Tuesday, July 21, 2015
Keeping It S.I.P.S.
What do you do for a living?
If you answered by naming your company or your title or your general field, you just missed out on a golden business opportunity – to create interest in what you do and open the door for further interest.
That was the main takeaway from a recent conference, LMA Metro Philadelphia’s Half-Day Educational Conference, presented by the HUB City View. The July 16 conference was a wonderful opportunity to learn more about legal marketing from local and visiting marketing experts and it was interesting to switch over to the marketing side for a day and shift my mind out of the PR gear.
The breakout session 2 program, “Wildfire: Creating Interest in Your Practice With Everyone You Meet,” really struck a chord with me. It was presented by Steve Hughes, president of Missouri-based company Hit Your Stride, LLC. The main theme was, how can we brainstorm new ways to market our profession or help our clients to do the same when networking?
For example, when asked at a cocktail party or event, “What do you do for a living?” it’s easy to just state your profession or company name outright. “I’m a lawyer,” “I work in public relations,” or “I work at Furia Rubel Communications in Doylestown.”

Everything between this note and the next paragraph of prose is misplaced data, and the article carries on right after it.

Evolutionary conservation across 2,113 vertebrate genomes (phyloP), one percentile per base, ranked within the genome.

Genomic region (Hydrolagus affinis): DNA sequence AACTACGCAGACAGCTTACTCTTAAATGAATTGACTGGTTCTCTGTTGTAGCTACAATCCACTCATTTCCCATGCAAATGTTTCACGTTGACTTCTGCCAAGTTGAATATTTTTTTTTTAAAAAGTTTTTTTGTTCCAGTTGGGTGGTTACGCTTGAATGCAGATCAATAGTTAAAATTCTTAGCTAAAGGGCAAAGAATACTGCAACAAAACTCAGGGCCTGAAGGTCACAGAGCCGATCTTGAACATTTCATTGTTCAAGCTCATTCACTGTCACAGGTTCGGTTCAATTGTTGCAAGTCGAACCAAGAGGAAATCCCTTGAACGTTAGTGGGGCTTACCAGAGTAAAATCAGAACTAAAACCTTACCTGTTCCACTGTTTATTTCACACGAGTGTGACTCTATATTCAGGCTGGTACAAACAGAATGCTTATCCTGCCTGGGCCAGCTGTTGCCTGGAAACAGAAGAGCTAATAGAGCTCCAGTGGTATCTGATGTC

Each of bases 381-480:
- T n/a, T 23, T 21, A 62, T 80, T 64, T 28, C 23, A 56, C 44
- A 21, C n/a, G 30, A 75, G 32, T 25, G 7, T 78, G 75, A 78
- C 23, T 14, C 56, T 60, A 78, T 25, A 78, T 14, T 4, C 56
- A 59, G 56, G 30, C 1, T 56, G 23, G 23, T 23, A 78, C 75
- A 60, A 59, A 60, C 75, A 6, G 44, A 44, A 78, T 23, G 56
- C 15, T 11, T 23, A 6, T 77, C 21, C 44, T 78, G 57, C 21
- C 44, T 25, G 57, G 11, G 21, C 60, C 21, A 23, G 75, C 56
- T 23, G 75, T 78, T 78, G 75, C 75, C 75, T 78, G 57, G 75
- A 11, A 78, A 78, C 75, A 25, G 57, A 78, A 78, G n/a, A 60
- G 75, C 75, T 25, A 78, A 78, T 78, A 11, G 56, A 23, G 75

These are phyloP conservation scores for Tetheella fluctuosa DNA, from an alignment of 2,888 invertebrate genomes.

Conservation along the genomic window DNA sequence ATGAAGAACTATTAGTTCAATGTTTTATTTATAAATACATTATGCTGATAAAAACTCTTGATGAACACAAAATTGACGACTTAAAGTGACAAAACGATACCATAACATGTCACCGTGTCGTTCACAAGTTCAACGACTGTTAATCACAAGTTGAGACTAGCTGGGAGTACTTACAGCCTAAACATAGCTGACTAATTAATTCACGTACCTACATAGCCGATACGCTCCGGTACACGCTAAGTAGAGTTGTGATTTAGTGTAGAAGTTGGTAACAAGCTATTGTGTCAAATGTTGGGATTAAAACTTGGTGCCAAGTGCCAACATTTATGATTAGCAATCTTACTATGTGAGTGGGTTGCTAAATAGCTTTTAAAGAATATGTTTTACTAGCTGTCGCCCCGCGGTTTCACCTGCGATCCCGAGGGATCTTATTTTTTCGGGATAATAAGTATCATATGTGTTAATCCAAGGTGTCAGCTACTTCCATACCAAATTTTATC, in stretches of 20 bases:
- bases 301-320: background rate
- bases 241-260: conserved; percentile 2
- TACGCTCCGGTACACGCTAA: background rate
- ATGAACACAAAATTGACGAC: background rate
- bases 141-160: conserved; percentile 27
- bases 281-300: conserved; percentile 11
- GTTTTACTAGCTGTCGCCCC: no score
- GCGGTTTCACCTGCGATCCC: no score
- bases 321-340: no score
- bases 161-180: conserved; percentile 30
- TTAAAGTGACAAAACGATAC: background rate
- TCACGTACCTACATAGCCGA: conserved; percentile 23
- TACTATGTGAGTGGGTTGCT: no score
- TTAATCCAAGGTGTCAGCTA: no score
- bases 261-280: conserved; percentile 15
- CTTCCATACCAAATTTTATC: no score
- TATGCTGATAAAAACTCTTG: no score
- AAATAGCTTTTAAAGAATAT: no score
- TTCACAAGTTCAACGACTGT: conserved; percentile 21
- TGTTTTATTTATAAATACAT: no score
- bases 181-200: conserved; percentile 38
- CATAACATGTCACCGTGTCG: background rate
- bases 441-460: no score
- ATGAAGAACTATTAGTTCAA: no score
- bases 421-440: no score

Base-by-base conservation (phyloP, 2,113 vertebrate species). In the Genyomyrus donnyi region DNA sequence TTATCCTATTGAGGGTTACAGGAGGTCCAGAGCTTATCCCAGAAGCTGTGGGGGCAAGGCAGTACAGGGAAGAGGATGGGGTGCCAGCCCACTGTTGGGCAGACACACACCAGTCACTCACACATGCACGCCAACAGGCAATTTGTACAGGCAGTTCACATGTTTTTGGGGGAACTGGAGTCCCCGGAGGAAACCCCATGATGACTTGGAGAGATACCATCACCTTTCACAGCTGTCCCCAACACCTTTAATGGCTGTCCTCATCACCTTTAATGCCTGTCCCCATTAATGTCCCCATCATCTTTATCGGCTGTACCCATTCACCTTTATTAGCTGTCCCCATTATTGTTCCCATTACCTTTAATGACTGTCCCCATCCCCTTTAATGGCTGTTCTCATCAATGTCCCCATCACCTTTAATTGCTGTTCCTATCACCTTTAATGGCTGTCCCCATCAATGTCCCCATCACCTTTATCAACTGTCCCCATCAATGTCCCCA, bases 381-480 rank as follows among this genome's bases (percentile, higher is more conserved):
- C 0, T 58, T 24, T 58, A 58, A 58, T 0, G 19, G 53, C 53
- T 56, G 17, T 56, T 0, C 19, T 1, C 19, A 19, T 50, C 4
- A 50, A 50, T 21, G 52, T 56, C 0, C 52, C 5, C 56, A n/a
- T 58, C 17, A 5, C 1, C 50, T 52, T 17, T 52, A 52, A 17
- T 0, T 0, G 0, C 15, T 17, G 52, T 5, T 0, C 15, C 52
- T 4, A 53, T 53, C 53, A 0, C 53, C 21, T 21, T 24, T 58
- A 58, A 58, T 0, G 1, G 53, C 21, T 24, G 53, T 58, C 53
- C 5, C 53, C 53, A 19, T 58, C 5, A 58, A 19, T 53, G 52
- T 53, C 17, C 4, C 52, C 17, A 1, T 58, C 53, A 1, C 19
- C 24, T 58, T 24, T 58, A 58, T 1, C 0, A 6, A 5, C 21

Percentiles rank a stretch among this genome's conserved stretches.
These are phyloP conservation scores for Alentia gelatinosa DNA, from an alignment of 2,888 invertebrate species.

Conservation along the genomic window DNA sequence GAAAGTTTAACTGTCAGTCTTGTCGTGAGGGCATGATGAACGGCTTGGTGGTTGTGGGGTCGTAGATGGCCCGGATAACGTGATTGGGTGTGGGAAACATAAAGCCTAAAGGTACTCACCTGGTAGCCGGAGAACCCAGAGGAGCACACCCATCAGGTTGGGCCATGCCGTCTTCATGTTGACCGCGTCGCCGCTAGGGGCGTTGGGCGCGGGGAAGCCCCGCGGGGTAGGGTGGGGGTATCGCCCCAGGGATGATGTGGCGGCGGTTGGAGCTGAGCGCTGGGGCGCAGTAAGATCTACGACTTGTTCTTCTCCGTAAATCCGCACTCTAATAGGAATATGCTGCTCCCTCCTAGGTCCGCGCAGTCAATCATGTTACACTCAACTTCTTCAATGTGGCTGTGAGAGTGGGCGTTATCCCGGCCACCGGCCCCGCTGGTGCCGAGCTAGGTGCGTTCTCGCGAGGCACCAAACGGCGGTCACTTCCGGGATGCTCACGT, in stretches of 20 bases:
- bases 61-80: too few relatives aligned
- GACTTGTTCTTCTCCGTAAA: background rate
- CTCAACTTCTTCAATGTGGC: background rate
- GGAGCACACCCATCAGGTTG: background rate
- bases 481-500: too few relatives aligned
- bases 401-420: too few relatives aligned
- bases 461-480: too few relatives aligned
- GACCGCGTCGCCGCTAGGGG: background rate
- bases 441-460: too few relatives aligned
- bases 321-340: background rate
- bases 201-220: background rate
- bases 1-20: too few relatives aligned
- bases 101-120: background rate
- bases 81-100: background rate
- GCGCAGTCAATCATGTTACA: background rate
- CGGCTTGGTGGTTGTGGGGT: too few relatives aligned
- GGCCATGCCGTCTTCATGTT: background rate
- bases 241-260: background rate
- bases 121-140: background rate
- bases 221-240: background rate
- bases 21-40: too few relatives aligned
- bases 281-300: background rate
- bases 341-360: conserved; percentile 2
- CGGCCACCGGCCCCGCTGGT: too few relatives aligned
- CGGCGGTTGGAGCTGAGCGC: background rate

That’s all well and good, but there’s no hint of mystery to it. If we aren’t proactive about coming up with new ways to explain our jobs in a fun, interesting way, does that make us sound disinterested in what we do?
For tax attorneys, Hughes recommends saying this: “I’m Uncle Sam’s biggest nightmare” or “I help add to the national debt.” For estate planning attorneys, try “I work with dead people” or real estate attorneys can say “I play with dirt all day and get paid for it.”
The point is to make our explanations S.I.P.S. (short, intriguing, pithy and simple). If we can succeed in doing this, we can engage our audience in a way that presents opportunities for follow-up questions. Don’t give it all away at once; leave them guessing!
I often have a hard time explaining my job to friends and family, as I wrote about in a previous blog post, so this is a way to explore how we view our clients and their impact on the world. So, what do I do? For my job, I came up with, “I help law firms and banks look human.”
How would you explain your profession to others?